Sandwich Generation: Don’t Forget About Your Mental Health

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Let’s face it, while the holiday season brings joy and opportunity to spend extra time with friends and family, it also comes with a lot of stress. The main reasons: hectic and busy schedules, financial pressure, gift-giving worries, the dysfunction of being around certain family members and the inability to be with loved ones.

While I could focus this month’s “The Courage of Connection” post around the fact that the holidays make 66% of people feel lonelier, I wanted to write about a topic that is happening in my own life, and in many of the lives of those around me that isn’t talked about enough: the stress the holidays put on the “sandwich generation.” The sandwich generation is the group of adults with parents aged 65 or older that are either raising a young child or still financially supporting a grown child. These adults have to provide care for their own children and also, in some way, for their aging parents. This care comes in the form of general caregiving responsibilities that one would expect, like providing meals, rides, or basic health care, but also major stressors like financial and emotional support for their loved ones. This group of people is growing rapidly, with more than half of Americans in their 40s “sandwiched” between an aging parent and their own children.

Having to be a caregiver in any capacity is incredibly hard work. Throwing the holidays into the mix can quickly take the joy out of what is supposed to be the most wonderful time of the year. We are often so busy caring for others during this time that our own mental health and self care plummets. But that doesn’t always have to be the case.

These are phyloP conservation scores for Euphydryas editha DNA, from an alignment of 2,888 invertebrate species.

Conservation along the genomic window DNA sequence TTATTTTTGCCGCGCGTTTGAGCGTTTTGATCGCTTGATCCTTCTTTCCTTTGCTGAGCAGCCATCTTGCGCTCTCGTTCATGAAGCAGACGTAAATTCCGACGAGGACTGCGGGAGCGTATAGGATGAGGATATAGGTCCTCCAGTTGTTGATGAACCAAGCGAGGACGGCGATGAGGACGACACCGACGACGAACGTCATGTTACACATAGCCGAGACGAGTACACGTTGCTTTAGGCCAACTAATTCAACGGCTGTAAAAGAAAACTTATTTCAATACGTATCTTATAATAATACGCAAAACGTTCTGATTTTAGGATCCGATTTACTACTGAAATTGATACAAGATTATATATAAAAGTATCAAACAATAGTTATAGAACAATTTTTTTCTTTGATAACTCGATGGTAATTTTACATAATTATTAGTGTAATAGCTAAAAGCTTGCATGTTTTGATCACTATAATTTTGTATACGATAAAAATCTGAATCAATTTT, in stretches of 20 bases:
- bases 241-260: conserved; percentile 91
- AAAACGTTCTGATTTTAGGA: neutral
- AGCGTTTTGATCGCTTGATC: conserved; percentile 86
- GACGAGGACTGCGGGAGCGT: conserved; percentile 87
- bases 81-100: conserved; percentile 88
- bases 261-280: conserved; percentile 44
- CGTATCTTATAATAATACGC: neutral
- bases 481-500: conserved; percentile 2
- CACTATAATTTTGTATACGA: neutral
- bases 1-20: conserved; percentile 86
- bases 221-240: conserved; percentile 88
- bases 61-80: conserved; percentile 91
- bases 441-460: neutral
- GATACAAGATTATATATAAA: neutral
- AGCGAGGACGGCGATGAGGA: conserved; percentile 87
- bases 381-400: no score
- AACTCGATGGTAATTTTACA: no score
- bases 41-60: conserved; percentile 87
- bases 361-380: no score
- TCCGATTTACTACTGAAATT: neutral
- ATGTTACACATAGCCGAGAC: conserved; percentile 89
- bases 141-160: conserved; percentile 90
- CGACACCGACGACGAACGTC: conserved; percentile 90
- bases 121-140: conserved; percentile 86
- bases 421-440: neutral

In order to help my fellow sandwich generation-ers make the most of the holiday season and protect our own well-being, I wanted to provide some advice on how to take care of yourself this holiday season:

  1. Understanding your stressors: Before the holidays go into full swing, make a list of what stresses you out most about caring for your children and caring for your parents. The mental load of caring for two different groups of people can be very overwhelming, so it can be helpful to identify the hardest parts about the job for you. Is it shopping for presents for everyone? Doctors appointments before the New Year? Driving everyone around to their holiday activities and events? Worrying about what topics will be brought up at the dinner table? If you can make a list about what stresses you out the most and keeps you up at night, you’ll be able to communicate to those around you what could be taken off of your plate, what can be avoided, or work with a therapist on how to better manage these stressors when they arise.
  2. Communicating to stakeholders: With the above list in mind, how can you communicate to key stakeholders (your children, your parents, your siblings or other family members) to set their expectations, establish boundaries and set yourself up for success? Maybe it’s telling your family you are only going to attend one family dinner on Christmas Day and not drive around to everyone else’s house. Or maybe it’s that you just don’t have it in you to buy presents for every extended member of your family. Try to let everyone know early on what your expectations are, when you are available to help, and when you need to focus on other responsibilities. Communicate the “no’s” to people early on, so they can make other plans and not expect things from you that you are unable to provide.